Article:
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4 Serbs found guilty of Kosovo massacre

A war crimes court on Thursday found four Serbian former policemen guilty of the massacre of 48 Kosovo Albanians and sentenced them to up to 20 years in prison.
/ Source: The Associated Press

A war crimes court on Thursday found four Serbian former policemen guilty of the massacre of 48 Kosovo Albanians and sentenced them to up to 20 years in prison.

The Serbian court's judges said the victims of the worst single massacre of civilians during the 1998-99 Kosovo war included 14 children, two infants, a pregnant woman and a 100-year-old woman.

After a three-year trial, two of the men were sentenced to a maximum of 20 years in jail, one to 15 years and another to 13 years. All the defendants had denied the charges. Three other men also charged with the killings were found not guilty.

In Serbia, the very fact that the trial was held marked a shift in public policy, as Serbs who fought separatist ethnic Albanians in Kosovo are still revered by many here as war heroes.

The Serb war crimes prosecutors, however, said they would appeal the verdicts, especially because the prime suspect — the commander of the special police unit that carried out the massacre — was acquitted Thursday.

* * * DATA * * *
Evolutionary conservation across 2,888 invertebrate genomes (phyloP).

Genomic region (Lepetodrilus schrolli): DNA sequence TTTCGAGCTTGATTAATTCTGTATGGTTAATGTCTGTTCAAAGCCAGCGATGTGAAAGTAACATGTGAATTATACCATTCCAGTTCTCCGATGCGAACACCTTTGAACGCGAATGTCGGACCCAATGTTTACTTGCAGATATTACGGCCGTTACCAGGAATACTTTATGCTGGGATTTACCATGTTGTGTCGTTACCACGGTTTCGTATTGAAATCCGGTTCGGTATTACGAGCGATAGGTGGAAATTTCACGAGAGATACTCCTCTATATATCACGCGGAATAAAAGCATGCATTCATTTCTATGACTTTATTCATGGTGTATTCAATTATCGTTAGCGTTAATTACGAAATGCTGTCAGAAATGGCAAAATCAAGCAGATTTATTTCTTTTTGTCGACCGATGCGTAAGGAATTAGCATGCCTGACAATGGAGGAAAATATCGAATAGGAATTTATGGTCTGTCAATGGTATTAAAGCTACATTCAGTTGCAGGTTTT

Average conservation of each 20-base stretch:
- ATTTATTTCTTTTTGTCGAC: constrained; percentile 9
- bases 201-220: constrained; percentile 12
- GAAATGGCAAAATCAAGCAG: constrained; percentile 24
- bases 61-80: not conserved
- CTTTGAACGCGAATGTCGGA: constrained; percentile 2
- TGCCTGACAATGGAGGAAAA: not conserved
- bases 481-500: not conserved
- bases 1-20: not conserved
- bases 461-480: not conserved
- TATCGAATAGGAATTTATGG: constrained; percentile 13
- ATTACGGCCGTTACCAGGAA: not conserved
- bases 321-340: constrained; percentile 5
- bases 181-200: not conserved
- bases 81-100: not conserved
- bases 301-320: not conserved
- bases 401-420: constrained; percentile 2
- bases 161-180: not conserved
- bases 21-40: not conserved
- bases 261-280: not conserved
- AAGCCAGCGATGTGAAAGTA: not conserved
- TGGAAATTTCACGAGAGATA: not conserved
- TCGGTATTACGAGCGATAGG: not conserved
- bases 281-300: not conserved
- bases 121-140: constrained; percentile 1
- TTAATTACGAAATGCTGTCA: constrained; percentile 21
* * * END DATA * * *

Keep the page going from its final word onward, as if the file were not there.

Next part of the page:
"We cannot be satisfied with the verdict," said Bruno Vekaric, the spokesman for the prosecution. "Justice has not been carried out."

The verdict said the defendants rounded up members of one Kosovo Albanian family in their village of Suva Reka in March 1999, killing several men with machine-gun fire before forcing the rest into a pizza restaurant and throwing hand-grenades at them.

Mass graves
Those showing any signs of life were shot in the head and the bodies were transported to a mass grave in Kosovo, where they were initially dumped. One woman lived to tell the story as she played dead before jumping from a truck packed with corpses.

The victims were later reburied in mass graves near a high security police facility outside Belgrade, the Serbian capital, as former President Slobodan Milosevic apparently tried to hide atrocities committed by his troops in Kosovo. Autopsies showed the victims were executed.

Pressure from human rights groups prompted Belgrade to launch an investigation to determine who was to blame for the Suva Reka massacre. More than 100 witnesses, including Kosovo Albanians, were questioned during the trial.

War crimes trials became possible in Serbia after Milosevic was ousted in 2000. The ex-president died in 2006 while on trial for genocide at a U.N. war crimes court in The Hague, Netherlands.

Kosovo declared independence last year, something Serbia refuses to recognize.

Kosovo's government welcomed the verdict, but urged Serbia's authorities to pursue justice in other cases of crimes committed against ethnic Albanians during the Kosovo war.

"We welcome every court and justice decision that will shed light to the atrocities committed in Kosovo during the war," said Memli Krasniqi, spokesman for Kosovo's government. "Nevertheless, we feel that this should not cease with one case. We believe that justice need to be done in more than a dozen other cases that remain."